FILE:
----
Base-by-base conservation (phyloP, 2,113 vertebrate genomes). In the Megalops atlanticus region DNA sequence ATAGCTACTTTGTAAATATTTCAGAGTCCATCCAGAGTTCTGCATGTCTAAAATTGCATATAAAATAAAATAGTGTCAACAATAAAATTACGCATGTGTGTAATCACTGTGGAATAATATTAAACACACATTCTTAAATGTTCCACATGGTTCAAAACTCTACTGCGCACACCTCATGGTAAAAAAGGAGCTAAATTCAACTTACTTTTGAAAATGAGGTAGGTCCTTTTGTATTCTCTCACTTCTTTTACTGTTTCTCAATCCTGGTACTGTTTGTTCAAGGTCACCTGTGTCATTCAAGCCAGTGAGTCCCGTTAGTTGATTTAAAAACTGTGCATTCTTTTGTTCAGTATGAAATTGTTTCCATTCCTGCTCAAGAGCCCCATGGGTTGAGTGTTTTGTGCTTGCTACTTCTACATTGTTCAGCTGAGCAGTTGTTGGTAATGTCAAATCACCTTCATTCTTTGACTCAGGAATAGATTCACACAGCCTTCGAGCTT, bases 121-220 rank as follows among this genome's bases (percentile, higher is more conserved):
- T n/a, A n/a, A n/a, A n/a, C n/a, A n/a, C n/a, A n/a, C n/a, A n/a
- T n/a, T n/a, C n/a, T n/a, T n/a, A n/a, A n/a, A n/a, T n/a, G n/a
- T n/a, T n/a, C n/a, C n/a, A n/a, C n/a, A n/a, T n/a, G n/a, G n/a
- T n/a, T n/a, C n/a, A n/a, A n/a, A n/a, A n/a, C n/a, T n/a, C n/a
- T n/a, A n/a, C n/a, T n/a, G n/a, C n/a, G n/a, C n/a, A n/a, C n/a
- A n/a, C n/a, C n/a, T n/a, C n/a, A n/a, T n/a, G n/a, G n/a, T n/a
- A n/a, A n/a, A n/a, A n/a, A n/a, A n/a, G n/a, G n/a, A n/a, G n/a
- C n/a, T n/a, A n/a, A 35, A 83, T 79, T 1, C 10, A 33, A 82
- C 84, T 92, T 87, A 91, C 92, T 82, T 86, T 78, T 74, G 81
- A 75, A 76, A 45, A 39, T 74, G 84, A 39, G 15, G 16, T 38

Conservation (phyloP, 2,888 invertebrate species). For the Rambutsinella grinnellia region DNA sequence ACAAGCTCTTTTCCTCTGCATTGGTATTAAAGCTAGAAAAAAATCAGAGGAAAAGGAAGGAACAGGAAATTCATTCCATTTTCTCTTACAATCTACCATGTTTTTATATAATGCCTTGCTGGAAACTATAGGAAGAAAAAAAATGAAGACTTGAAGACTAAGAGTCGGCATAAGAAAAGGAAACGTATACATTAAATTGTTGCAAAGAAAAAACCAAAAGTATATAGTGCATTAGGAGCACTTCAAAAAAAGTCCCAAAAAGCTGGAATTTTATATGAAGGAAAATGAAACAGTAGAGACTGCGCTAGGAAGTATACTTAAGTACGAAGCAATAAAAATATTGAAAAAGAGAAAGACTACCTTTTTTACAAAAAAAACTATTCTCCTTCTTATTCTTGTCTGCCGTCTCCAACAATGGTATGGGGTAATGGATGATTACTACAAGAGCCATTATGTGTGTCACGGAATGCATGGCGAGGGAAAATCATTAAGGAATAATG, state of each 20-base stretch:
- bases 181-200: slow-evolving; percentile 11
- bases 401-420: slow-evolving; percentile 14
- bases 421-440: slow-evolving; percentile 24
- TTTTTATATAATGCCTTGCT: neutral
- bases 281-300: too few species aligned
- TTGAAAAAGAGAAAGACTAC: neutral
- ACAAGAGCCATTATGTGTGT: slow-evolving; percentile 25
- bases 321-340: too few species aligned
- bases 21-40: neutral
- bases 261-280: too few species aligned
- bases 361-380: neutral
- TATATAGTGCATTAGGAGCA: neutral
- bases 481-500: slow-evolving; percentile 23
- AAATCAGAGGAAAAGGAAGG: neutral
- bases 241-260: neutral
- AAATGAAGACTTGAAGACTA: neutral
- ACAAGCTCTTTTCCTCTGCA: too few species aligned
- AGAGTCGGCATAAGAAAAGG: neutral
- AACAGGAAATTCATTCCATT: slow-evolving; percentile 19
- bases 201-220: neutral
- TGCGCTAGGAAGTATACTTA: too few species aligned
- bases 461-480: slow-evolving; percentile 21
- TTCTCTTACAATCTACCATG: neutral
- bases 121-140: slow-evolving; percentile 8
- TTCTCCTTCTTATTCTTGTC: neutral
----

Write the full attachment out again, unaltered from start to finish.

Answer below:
Base-by-base conservation (phyloP, 2,113 vertebrate genomes). In the Megalops atlanticus region DNA sequence ATAGCTACTTTGTAAATATTTCAGAGTCCATCCAGAGTTCTGCATGTCTAAAATTGCATATAAAATAAAATAGTGTCAACAATAAAATTACGCATGTGTGTAATCACTGTGGAATAATATTAAACACACATTCTTAAATGTTCCACATGGTTCAAAACTCTACTGCGCACACCTCATGGTAAAAAAGGAGCTAAATTCAACTTACTTTTGAAAATGAGGTAGGTCCTTTTGTATTCTCTCACTTCTTTTACTGTTTCTCAATCCTGGTACTGTTTGTTCAAGGTCACCTGTGTCATTCAAGCCAGTGAGTCCCGTTAGTTGATTTAAAAACTGTGCATTCTTTTGTTCAGTATGAAATTGTTTCCATTCCTGCTCAAGAGCCCCATGGGTTGAGTGTTTTGTGCTTGCTACTTCTACATTGTTCAGCTGAGCAGTTGTTGGTAATGTCAAATCACCTTCATTCTTTGACTCAGGAATAGATTCACACAGCCTTCGAGCTT, bases 121-220 rank as follows among this genome's bases (percentile, higher is more conserved):
- T n/a, A n/a, A n/a, A n/a, C n/a, A n/a, C n/a, A n/a, C n/a, A n/a
- T n/a, T n/a, C n/a, T n/a, T n/a, A n/a, A n/a, A n/a, T n/a, G n/a
- T n/a, T n/a, C n/a, C n/a, A n/a, C n/a, A n/a, T n/a, G n/a, G n/a
- T n/a, T n/a, C n/a, A n/a, A n/a, A n/a, A n/a, C n/a, T n/a, C n/a
- T n/a, A n/a, C n/a, T n/a, G n/a, C n/a, G n/a, C n/a, A n/a, C n/a
- A n/a, C n/a, C n/a, T n/a, C n/a, A n/a, T n/a, G n/a, G n/a, T n/a
- A n/a, A n/a, A n/a, A n/a, A n/a, A n/a, G n/a, G n/a, A n/a, G n/a
- C n/a, T n/a, A n/a, A 35, A 83, T 79, T 1, C 10, A 33, A 82
- C 84, T 92, T 87, A 91, C 92, T 82, T 86, T 78, T 74, G 81
- A 75, A 76, A 45, A 39, T 74, G 84, A 39, G 15, G 16, T 38

Conservation (phyloP, 2,888 invertebrate species). For the Rambutsinella grinnellia region DNA sequence ACAAGCTCTTTTCCTCTGCATTGGTATTAAAGCTAGAAAAAAATCAGAGGAAAAGGAAGGAACAGGAAATTCATTCCATTTTCTCTTACAATCTACCATGTTTTTATATAATGCCTTGCTGGAAACTATAGGAAGAAAAAAAATGAAGACTTGAAGACTAAGAGTCGGCATAAGAAAAGGAAACGTATACATTAAATTGTTGCAAAGAAAAAACCAAAAGTATATAGTGCATTAGGAGCACTTCAAAAAAAGTCCCAAAAAGCTGGAATTTTATATGAAGGAAAATGAAACAGTAGAGACTGCGCTAGGAAGTATACTTAAGTACGAAGCAATAAAAATATTGAAAAAGAGAAAGACTACCTTTTTTACAAAAAAAACTATTCTCCTTCTTATTCTTGTCTGCCGTCTCCAACAATGGTATGGGGTAATGGATGATTACTACAAGAGCCATTATGTGTGTCACGGAATGCATGGCGAGGGAAAATCATTAAGGAATAATG, state of each 20-base stretch:
- bases 181-200: slow-evolving; percentile 11
- bases 401-420: slow-evolving; percentile 14
- bases 421-440: slow-evolving; percentile 24
- TTTTTATATAATGCCTTGCT: neutral
- bases 281-300: too few species aligned
- TTGAAAAAGAGAAAGACTAC: neutral
- ACAAGAGCCATTATGTGTGT: slow-evolving; percentile 25
- bases 321-340: too few species aligned
- bases 21-40: neutral
- bases 261-280: too few species aligned
- bases 361-380: neutral
- TATATAGTGCATTAGGAGCA: neutral
- bases 481-500: slow-evolving; percentile 23
- AAATCAGAGGAAAAGGAAGG: neutral
- bases 241-260: neutral
- AAATGAAGACTTGAAGACTA: neutral
- ACAAGCTCTTTTCCTCTGCA: too few species aligned
- AGAGTCGGCATAAGAAAAGG: neutral
- AACAGGAAATTCATTCCATT: slow-evolving; percentile 19
- bases 201-220: neutral
- TGCGCTAGGAAGTATACTTA: too few species aligned
- bases 461-480: slow-evolving; percentile 21
- TTCTCTTACAATCTACCATG: neutral
- bases 121-140: slow-evolving; percentile 8
- TTCTCCTTCTTATTCTTGTC: neutral